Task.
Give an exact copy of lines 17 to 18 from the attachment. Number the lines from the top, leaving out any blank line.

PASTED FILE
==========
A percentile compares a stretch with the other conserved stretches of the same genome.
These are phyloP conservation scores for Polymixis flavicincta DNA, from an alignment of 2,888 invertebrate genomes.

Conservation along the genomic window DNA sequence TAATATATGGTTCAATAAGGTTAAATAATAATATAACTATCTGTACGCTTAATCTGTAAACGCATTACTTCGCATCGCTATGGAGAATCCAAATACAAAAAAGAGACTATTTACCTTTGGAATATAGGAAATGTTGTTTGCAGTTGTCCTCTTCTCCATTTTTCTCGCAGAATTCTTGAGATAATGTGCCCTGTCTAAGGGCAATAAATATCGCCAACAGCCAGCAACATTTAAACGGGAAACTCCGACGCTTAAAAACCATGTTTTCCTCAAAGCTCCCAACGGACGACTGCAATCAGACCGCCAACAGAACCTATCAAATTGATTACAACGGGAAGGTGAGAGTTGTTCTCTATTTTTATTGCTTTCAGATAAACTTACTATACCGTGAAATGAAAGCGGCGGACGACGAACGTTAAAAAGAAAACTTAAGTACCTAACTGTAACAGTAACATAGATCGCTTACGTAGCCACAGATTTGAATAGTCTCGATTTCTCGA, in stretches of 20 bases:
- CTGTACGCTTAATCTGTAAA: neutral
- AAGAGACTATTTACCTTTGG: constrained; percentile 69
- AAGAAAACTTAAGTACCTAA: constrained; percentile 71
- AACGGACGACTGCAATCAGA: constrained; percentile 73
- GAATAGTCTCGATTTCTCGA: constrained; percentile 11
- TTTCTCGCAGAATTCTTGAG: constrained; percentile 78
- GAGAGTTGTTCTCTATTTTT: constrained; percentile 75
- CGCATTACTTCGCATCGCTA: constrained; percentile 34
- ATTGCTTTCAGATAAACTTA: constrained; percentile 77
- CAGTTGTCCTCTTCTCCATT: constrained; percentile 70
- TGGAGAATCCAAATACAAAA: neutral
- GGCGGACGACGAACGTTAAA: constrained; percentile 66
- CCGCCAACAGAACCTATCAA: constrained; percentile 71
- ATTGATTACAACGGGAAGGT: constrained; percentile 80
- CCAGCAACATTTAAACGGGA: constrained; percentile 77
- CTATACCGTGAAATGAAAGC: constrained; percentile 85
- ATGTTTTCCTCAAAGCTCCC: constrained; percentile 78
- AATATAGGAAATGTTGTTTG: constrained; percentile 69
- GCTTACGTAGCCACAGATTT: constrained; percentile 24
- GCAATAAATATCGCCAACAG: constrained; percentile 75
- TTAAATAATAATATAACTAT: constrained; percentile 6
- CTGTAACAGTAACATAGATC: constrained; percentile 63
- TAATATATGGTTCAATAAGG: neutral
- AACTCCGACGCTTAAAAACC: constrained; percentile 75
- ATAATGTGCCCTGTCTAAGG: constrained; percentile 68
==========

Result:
- ATTGATTACAACGGGAAGGT: constrained; percentile 80
- CCAGCAACATTTAAACGGGA: constrained; percentile 77